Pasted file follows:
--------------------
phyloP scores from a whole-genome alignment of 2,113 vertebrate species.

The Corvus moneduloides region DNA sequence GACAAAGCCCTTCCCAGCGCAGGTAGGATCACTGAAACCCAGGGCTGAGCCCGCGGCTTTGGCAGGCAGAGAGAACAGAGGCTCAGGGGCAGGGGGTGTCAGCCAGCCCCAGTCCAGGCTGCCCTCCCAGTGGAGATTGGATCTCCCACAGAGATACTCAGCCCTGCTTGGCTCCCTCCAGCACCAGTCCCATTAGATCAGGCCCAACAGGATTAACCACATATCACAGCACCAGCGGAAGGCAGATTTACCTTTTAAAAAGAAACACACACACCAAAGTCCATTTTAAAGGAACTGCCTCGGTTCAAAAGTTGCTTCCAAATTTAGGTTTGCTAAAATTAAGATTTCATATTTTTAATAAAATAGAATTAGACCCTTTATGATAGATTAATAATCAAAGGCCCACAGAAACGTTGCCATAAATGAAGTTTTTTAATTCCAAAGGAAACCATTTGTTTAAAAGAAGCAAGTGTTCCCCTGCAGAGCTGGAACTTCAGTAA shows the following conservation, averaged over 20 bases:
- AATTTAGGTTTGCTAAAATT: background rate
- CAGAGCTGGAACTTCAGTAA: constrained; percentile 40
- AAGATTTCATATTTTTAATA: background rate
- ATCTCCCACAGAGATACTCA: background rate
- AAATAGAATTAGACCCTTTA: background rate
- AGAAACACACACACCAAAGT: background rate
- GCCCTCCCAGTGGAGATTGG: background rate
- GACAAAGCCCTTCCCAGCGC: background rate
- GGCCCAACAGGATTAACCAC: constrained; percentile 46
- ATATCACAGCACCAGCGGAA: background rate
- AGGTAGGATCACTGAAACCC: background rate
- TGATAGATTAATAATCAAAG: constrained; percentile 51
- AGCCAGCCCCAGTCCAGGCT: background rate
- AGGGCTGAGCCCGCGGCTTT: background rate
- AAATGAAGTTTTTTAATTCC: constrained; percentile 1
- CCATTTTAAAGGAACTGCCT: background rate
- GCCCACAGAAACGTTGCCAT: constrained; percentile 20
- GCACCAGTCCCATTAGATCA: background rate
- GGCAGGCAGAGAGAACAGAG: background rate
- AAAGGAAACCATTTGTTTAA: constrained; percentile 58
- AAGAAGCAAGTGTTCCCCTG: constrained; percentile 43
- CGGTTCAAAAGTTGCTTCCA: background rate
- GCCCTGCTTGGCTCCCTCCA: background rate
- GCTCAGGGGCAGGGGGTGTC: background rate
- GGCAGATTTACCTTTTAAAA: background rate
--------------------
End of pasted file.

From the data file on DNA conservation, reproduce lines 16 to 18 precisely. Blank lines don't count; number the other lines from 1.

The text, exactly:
- AGGGCTGAGCCCGCGGCTTT: background rate
- AAATGAAGTTTTTTAATTCC: constrained; percentile 1
- CCATTTTAAAGGAACTGCCT: background rate